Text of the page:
|The Physical Object|
|Pagination||295 p. :|
|Number of Pages||295|
The present book offers fresh insights into the description of ditransitive verbs and their complementation in present-day English. In the theory-oriented first part, a pluralist framework is developed on the basis of previous research that integrates ditransitive verbs as lexical items with both the entirety of their complementation patterns and the cognitive and semantic aspects of Cited by: "English Ditransitive Verbs" published on 01 Jan by Brill | by: What does ditransitive mean? ditransitive is defined by the lexicographers at Oxford Dictionaries as Denoting a verb that takes two objects, for example give as in I gave her the book. Some Ditransitive Verbs in English All of the verbs below can be used in a ditransitive way, though they can all be used with just one object, and sometimes none.
Definition of Ditransitive Verbs from our glossary of English linguistic and grammatical terms containing explanations and cross-references to other relevant English grammar terms. Ditransitive Verbs @ The Internet Grammar of English. Definition: A ditransitive verb is one that takes two complements, a direct object and an indirect object at the same time. Examples. He gave her the letter. * "The letter" is the direct object, what he gave, and "her" is the indirect object, the person he gave it to. The present book offers fresh insights into the description of ditransitive verbs and their complementation in present-day English. In the theory-oriented first part, a pluralist framework is developed on the basis of previous research that integrates ditransitive verbs as lexical items with both the entirety of their complementation patterns and the cognitive and semantic aspects of.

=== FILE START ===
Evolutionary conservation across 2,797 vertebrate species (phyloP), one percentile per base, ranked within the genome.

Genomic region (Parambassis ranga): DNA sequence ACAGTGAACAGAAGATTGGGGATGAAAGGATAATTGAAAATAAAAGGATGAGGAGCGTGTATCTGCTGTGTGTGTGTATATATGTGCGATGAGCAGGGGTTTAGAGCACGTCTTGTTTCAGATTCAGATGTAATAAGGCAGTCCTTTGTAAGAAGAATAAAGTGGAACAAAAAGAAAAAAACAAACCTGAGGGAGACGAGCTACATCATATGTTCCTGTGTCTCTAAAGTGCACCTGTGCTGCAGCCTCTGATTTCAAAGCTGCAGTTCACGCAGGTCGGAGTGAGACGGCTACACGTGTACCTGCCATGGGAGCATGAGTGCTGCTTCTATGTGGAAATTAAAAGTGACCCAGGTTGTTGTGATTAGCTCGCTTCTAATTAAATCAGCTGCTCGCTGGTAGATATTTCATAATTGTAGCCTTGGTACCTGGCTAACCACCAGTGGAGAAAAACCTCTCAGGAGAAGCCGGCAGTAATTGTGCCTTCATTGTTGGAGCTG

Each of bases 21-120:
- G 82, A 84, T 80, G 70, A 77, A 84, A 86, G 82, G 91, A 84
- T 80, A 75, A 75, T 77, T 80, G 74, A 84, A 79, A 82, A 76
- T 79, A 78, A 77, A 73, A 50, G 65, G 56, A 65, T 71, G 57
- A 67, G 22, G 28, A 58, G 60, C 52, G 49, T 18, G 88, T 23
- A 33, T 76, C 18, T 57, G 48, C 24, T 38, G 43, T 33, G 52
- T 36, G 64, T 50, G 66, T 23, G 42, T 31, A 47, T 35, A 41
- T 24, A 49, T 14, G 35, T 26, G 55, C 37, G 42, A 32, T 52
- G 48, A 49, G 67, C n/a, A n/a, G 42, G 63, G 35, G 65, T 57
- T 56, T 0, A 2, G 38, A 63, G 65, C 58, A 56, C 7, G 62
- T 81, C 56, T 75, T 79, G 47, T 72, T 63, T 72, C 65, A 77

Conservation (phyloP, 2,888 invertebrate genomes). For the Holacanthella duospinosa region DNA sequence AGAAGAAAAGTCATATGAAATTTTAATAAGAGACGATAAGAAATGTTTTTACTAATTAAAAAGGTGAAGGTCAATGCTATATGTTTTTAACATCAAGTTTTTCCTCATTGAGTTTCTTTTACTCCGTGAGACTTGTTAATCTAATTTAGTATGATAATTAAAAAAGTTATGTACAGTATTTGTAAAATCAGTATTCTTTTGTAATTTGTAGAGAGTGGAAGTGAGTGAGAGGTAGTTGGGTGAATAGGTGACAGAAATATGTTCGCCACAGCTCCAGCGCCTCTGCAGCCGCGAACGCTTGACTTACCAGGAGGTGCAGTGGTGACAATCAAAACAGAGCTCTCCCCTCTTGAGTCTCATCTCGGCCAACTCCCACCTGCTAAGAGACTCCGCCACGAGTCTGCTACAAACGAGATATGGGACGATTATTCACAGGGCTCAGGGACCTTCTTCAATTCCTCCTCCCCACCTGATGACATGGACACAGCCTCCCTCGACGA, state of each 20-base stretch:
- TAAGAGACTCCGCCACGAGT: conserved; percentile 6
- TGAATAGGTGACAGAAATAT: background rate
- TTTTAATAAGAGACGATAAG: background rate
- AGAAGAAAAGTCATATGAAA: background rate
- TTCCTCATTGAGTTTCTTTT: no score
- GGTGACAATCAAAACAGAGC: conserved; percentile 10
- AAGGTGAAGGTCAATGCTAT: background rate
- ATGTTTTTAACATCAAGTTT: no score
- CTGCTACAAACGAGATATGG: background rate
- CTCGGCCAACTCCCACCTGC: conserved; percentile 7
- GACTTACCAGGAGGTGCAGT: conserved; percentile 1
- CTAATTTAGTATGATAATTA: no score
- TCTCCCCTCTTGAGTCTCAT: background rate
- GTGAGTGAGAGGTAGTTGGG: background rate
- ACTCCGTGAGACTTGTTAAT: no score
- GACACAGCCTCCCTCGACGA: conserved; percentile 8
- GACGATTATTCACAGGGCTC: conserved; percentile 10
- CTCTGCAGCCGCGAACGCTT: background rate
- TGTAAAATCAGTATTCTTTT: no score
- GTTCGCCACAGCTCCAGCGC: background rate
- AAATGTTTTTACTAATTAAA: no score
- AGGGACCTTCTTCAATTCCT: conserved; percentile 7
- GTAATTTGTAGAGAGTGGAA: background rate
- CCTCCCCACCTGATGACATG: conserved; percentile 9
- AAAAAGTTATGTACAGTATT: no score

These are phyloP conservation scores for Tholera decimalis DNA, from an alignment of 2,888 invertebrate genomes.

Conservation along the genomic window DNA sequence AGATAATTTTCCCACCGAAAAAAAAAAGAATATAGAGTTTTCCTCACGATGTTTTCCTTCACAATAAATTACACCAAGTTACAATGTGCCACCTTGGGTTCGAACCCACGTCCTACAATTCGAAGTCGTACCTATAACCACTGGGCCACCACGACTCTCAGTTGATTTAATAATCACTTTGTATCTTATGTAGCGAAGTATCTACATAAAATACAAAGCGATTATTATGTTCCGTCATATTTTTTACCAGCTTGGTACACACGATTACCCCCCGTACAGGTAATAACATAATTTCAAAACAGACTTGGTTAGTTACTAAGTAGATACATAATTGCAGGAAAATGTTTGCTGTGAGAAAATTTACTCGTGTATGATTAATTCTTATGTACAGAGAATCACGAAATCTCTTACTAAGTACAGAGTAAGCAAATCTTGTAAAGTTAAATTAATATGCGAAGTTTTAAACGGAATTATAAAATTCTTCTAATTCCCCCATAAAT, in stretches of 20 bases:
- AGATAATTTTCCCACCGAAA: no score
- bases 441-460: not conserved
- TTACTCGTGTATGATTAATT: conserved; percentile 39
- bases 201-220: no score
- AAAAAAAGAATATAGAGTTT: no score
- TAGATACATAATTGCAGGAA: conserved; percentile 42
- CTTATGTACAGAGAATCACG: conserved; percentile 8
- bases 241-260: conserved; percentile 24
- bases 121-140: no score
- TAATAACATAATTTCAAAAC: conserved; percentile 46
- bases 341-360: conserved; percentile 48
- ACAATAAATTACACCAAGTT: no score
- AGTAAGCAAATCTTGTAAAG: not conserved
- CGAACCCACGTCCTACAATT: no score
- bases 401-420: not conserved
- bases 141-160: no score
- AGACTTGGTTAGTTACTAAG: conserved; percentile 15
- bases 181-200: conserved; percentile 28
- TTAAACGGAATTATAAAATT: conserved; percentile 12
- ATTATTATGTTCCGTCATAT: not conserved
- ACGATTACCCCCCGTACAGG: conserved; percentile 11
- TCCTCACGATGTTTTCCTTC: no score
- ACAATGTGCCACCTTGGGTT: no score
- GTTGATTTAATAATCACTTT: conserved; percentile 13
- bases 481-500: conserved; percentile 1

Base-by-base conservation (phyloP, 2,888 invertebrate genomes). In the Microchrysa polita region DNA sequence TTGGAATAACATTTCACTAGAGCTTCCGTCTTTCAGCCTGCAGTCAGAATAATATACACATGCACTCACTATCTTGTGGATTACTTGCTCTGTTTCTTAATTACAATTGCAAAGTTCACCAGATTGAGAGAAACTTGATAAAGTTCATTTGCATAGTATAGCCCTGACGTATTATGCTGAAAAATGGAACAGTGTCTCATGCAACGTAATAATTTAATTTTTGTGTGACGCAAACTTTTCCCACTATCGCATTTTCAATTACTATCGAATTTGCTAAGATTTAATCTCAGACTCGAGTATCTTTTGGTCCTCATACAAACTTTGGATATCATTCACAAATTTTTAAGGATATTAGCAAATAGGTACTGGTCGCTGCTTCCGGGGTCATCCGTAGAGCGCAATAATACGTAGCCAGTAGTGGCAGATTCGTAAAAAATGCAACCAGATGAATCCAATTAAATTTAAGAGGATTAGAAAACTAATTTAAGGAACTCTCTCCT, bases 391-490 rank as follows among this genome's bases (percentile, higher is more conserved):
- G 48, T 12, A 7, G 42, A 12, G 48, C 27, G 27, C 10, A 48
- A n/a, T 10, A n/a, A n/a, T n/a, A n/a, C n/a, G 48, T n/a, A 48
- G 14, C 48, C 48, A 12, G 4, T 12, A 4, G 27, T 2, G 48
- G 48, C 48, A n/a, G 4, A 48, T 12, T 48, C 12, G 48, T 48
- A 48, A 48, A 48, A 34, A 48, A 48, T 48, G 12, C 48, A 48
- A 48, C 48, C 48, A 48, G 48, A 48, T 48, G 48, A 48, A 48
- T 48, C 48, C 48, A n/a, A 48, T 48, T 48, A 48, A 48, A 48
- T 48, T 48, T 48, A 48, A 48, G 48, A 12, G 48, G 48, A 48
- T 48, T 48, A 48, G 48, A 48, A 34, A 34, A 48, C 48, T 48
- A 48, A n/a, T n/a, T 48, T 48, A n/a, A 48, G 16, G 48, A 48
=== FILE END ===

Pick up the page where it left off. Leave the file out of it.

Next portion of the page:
Hi everyone! I'm frequently in doubt about the constructions with ditransitive verbs. For instance: I can say "Give it to me", "Give me the book", "Give the book to the teacher". - I can say "He asked the teacher that question". - But it seems that it's wrong to say "He asket that question to the teacher" and "give me it". So, I can "give someone something" and "give something to someone. Decomposing Ditransitive Verbs Sentence (24a) bears the meaning of (24b), but not the meaning of (24c). Importantly, in such cases, the causee is never marked by the accusative. Ditransitive verb (V + N + N + N): John gave Mary a book. However, identifying discrete categories of verbs based on transitivity is not always easy, because (in English, anyway) there exist a Author: Quora Contributor. VERB + INDIRECT OBJECT + DIRECT OBJECT; A ditransitive verb accepts or may require an indirect object to complete its meaning—"the noun to whom something is given" or simply "the recipient". The indirect object takes form as a noun phrase —a name (Jane), an accusative pronoun (him, her, them, us, me), or a noun (the young woman).In Latin, it is known as the dative case.